Shouan Zhang, Aaron Palmateer, and Ken Pernezny2
Symptoms: Symptoms are generally confined to older leaves. Lesions tend to become circular, dark-brown and zonate with advanced age and size. Centers of older spots may appear gray and often fall out, leaving a dark-brown, lesion border and a shot-hole effect on the leaf. Petioles and stalks may also become infected, developing dark-brown elongated spots. The most conspicuous symptom is small, raised black pimples on pods that throw produce out of grade.
Alternaria infections of bean plants occur throughout the season in the winter vegetable areas of southern Florida. This disease is often found on plants that have been injured by spider mites or nutrient stress.
Cultural Controls: Avoid nutrient stress that can weaken bean plants. Control insect problems.
Chemical Controls: See fungicides listed for anthracnose control in PPP-6.
Symptoms: Anthracnose affects all above-ground portions of the bean plant. The most noticeable symptoms are on the pods, especially on lima or butter beans, where the fungus causes yellowish-brown or purple-colored, irregular, sunken spots with dark reddish-brown borders. These spots vary in size and often coalesce. Infections may occur on the underside of the leaf veins, causing a dark, brick-red to purplish color which later turns to dark brown. Elongated dark-red or blackened lesions also may be found on the stems.
Under moist conditions, masses of flesh-colored spores are borne on the surface of the lesions. These small spores are easily spread to other plants by rain or mechanical means. Fields of anthracnose-affected beans should not be cultivated or worked while plants are wet. The spores of the anthracnose fungus bear a sticky substance causing them to adhere to hands and clothing of farm workers and to the bodies of insects and other animals. Disease development is favored by cool, wet weather.
Cultural Controls: Purchase anthracnose-free seed or seed grown in arid regions of the country as the causal fungus can be seedborne. Rotate fields out of beans for at least three years where disease has been a problem. The pathogen can survive in soil for two years.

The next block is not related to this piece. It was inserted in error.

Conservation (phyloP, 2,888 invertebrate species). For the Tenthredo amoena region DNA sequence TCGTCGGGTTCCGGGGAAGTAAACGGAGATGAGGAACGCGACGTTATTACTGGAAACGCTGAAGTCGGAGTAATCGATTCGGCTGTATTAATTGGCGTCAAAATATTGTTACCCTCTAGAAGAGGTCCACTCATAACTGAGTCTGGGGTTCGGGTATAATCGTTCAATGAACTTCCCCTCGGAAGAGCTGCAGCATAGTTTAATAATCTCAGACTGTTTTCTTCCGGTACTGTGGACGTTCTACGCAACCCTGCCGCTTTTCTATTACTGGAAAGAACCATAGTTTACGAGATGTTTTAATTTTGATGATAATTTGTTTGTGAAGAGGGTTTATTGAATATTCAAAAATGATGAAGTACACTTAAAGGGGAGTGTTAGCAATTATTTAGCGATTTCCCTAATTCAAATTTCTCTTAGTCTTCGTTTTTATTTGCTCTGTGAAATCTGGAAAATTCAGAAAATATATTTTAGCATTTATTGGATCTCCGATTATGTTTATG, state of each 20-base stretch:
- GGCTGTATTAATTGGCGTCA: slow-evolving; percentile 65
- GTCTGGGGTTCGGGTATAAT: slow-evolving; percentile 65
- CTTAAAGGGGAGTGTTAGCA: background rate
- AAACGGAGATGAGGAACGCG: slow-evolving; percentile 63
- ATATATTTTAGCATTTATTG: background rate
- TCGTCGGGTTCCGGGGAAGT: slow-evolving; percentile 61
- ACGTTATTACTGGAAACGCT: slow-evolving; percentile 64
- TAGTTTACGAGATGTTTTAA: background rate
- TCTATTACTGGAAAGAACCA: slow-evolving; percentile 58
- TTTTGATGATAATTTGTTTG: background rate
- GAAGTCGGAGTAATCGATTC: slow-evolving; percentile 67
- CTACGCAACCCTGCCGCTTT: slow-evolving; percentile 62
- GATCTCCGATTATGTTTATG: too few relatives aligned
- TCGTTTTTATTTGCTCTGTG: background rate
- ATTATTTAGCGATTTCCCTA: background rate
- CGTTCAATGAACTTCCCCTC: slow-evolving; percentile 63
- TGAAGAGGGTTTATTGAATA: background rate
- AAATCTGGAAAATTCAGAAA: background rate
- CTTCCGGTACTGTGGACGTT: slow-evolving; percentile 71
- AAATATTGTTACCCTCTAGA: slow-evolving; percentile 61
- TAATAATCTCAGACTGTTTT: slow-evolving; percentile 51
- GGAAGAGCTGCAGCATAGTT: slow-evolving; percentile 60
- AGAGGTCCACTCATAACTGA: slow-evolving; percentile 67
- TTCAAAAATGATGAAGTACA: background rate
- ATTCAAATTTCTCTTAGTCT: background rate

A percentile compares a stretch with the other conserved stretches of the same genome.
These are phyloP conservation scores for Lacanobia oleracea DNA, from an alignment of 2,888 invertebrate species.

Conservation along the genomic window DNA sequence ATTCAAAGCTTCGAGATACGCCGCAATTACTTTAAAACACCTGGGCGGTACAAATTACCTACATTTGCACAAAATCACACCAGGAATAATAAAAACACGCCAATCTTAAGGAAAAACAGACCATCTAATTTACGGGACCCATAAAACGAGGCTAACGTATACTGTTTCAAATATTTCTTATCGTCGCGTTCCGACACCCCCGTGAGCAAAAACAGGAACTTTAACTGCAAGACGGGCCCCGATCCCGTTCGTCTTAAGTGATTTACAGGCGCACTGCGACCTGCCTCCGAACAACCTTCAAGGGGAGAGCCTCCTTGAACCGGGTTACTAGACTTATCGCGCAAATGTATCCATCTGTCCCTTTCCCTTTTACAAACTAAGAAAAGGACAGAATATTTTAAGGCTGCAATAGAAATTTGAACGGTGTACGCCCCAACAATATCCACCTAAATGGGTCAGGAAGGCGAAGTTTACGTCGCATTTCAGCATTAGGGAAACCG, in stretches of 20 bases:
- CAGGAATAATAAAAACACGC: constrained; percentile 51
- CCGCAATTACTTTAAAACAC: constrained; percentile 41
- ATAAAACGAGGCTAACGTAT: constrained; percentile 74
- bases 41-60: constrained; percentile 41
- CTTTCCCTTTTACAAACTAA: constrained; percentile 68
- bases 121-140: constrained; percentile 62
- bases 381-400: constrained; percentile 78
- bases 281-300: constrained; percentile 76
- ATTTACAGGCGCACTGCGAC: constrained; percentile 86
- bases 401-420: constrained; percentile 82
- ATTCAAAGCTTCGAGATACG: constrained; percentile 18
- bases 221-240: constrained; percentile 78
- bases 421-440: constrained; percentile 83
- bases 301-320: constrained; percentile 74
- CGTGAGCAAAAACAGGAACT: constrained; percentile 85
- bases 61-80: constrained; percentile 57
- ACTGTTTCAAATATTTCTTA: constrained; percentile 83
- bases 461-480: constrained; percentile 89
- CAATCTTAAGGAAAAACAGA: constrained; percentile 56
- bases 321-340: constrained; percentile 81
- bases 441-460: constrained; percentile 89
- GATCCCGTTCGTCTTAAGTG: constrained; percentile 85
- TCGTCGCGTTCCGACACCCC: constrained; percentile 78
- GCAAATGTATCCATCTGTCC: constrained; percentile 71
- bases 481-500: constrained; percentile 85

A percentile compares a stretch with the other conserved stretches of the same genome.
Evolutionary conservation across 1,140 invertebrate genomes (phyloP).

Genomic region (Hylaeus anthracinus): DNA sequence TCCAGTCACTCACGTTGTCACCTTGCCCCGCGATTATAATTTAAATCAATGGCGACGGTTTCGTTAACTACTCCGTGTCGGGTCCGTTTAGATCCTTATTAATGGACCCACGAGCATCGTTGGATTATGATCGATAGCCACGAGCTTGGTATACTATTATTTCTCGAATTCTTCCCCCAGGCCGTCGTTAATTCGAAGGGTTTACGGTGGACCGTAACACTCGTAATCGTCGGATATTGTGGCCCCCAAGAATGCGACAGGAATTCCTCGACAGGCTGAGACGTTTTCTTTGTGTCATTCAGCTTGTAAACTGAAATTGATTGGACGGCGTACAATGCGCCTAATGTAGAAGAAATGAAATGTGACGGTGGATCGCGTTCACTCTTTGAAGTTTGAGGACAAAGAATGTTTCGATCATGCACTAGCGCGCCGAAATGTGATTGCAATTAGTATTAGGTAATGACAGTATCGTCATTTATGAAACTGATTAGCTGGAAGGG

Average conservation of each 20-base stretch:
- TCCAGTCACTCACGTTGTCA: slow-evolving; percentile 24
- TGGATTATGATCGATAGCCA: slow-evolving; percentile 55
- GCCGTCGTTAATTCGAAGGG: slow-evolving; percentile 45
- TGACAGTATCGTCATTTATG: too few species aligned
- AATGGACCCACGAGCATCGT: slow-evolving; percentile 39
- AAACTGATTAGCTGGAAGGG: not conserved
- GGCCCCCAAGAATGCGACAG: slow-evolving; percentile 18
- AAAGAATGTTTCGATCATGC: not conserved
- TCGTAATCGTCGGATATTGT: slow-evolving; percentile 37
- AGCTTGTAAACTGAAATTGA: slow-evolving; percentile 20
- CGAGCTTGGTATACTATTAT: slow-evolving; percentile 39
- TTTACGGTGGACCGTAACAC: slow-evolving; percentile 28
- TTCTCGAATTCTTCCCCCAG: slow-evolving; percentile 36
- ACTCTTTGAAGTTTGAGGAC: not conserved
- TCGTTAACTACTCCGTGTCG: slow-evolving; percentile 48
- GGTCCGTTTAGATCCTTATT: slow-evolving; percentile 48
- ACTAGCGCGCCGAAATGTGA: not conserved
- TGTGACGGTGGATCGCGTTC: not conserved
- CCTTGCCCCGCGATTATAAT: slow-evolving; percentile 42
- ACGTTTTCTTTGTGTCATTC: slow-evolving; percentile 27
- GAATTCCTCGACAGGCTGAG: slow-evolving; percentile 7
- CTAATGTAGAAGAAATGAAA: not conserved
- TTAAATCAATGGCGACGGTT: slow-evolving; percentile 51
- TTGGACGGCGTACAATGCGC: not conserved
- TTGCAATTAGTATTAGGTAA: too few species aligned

Chemical Controls: See PPP-6.
Symptoms: Seedling infection may occur before or after emergence and appears as small, dark sunken lesions at the base of the cotyledon. The disease progresses quickly into the petioles of primary leaves and then into the shoot tip. Strong winds or cultivation result in the breakage of many infected plants at the soil line. Older plants develop a root and stem rot with sunken lesions. Plants exhibit a one-sided wilt and leaf yellowing prior to plant death. A diagnostic sign is the presence of small, black sclerotia in or on stem and root tissue.
This disease is most severe under very hot growing conditions or when adverse soil moisture or fertility shortens the normal maturity of the crop. The fungus survives as sclerotia and/or mycelium on debris and in the soil. Avoid depositing soil on stems during cultivation.
Cultural Controls: Plant only certified, disease-free seed. Maintain adequate nematode control so plants are not prematurely stressed. Balanced soil fertility and moisture will lessen disease incidence. Rotation is not a satisfactory control measure due to the wide host range of this fungus. Do not deposit soil on stems during cultivation.
Symptoms: There are two bacterial blights occurring in Florida, halo blight caused by Pseudomonas syringae pv. phaseolicola and common blight caused by Xanthomonas compestris pv. phaseoli. The symptoms and controls for each are similar.
These diseases may attack the seed, seedlings, leaves and pods. Many seedlings from infected seed may die before or soon after they emerge, but some may continue to live. In either case, they serve as a source of inoculum for nearby plants. During wet weather, lesions on these infected plants produce slimy masses of bacteria that are spread by wind-blown rain or mechanical means. On older plants, the first evidence of infection of the leaves appears in the form of water-soaked spots. In the case of halo blight, these are often surrounded by a yellow halo. Later, the spotted leaf tissue turns brown and dies. The spots on the pods start as water-soaked (greasy) areas and later become surrounded by a brick-red border.
Cultural Controls: The most effective control is to plant certified blight-free seed. If the disease appears, pickers and cultivators should be kept out of the field while the plants are wet to reduce the amount of spread in the field. Common blight has been found to survive in the soil from one growing season until the next. Beans should not be planted in infested fields for at least three years.
Chemical Controls: See PPP-6.